program that distributes free houses or cars.
• It is incorrect to say that Indigenous people
receive undeserved special treatment. Tailored
solutions are necessary to overcome the unique
problems that confront Indigenous Australians.
Violence/Abuse against women and children
is part of traditional Indigenous culture.
• Sexual assault, particularly child sexual assault, forms no part of
Indigenous culture and a multitude of authoritative national reports
have shown this to be a myth. While there used to be systems of
punishment for people who contravened community regulations,
including physical punishment, violence and sexual abuse against
women and children has never formed part of traditional cultural
practices and it is considered abhorrent by Indigenous men and
women of all generations.
• Such behaviour is learnt and has been found to be generational and
cyclical; abusers have often been victims of abuse themselves. The
literature on abuse is clear - that the trauma suffered by one victim
will often manifest in that victim being a perpetrator of similar crimes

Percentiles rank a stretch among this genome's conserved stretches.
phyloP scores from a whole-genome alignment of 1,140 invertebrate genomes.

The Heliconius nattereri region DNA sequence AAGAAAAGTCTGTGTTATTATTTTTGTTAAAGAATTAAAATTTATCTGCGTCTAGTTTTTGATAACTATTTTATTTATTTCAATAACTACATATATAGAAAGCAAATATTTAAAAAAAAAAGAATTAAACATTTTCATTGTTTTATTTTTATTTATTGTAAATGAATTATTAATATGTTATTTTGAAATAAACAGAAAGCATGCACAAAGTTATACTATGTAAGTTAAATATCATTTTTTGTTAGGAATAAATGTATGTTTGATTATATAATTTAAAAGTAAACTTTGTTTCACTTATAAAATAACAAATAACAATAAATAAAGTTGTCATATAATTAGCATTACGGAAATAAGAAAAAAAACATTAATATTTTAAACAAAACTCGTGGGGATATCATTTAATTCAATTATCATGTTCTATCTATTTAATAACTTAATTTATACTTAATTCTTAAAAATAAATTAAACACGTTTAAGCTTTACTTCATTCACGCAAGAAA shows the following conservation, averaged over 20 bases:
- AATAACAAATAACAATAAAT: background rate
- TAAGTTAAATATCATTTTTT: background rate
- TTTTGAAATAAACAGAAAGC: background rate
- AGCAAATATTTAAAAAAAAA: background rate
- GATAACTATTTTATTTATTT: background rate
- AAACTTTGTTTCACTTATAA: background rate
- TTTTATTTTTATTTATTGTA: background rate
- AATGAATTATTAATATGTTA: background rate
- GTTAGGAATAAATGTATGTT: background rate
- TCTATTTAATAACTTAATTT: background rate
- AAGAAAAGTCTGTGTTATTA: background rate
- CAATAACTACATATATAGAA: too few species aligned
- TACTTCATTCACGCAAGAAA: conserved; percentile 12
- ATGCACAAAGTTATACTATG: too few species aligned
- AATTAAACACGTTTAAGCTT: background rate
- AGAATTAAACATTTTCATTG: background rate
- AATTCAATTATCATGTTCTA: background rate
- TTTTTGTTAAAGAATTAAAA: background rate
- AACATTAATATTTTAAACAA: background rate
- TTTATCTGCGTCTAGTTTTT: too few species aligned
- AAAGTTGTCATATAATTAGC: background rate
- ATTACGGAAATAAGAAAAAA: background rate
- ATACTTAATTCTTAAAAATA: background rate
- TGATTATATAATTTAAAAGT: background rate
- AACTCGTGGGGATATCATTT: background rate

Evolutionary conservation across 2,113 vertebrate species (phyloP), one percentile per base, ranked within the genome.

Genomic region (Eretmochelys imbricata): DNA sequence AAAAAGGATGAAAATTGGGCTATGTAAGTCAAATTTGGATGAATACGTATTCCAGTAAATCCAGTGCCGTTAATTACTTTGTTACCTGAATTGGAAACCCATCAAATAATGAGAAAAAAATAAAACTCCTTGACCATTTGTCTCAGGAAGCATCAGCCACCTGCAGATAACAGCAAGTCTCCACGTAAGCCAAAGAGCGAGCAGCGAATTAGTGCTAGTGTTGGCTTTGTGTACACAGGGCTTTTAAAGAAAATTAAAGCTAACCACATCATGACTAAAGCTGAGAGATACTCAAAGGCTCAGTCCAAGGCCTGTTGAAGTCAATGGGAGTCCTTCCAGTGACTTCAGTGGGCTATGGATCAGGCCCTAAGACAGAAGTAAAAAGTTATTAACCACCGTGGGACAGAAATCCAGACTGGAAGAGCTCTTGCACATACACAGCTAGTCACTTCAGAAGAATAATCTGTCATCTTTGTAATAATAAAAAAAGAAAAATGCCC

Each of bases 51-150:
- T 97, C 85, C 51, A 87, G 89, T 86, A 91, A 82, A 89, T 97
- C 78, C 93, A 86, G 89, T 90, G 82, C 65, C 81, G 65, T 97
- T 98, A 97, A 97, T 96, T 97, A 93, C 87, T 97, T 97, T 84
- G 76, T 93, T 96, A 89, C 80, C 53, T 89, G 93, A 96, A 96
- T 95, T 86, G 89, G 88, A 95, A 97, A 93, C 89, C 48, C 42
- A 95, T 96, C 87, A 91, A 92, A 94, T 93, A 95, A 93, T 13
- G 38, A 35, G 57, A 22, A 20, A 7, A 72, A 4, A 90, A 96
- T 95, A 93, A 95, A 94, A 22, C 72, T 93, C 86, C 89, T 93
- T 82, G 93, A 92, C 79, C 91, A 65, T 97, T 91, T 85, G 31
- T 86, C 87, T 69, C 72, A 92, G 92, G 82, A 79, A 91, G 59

to others later in life.
• The recent report on abuse in the Northern Territory by Pat Anderson
and Rex Wilde states: 'sexual abuse of children is not restricted to
those of Aboriginal descent, nor committed only by those of
Aboriginal descent. The phenomenon knows no racial, age or gender
borders. It is a national and international problem.
Indigenous people are doing nothing about
their own problems and expect government to
do everything.
• Despite the effort and commitment of most Indigenous
Australians to overcome problems confronting their
communities, there is a pervasive myth of Indigenous
passivity.
• Since settlement, Indigenous leaders and communities
fought long and hard for citizenship rights, land rights
and the right to be counted in the census of the
population; rights that non-Indigenous people take for
granted.
• A recent example of communities fighting to overcome
their problems is the strong leadership of the
Pitjantjatjara communities of South Australia in
combating the scourge of petrol sniffing.
There is no Indigenous leadership.
• “Overcoming Indigenous disadvantage comes at a price but let’s
stop pretending that there’s ever been an investment in Indigenous
Australia based on need, let alone on a vision of success."
Professor Mick Dodson
• Most Australians have heard the myth about “too much money is
thrown at Indigenous affairs". The reality is that Indigenous-specific
funding represented 1.58% of total Australian Government spending
in 2006-2007.31 As a percentage of GDP, Indigenous-specific
spending is about a third of one percentage point,32 which is about
the same amount as Australia spends on aid to foreign countries.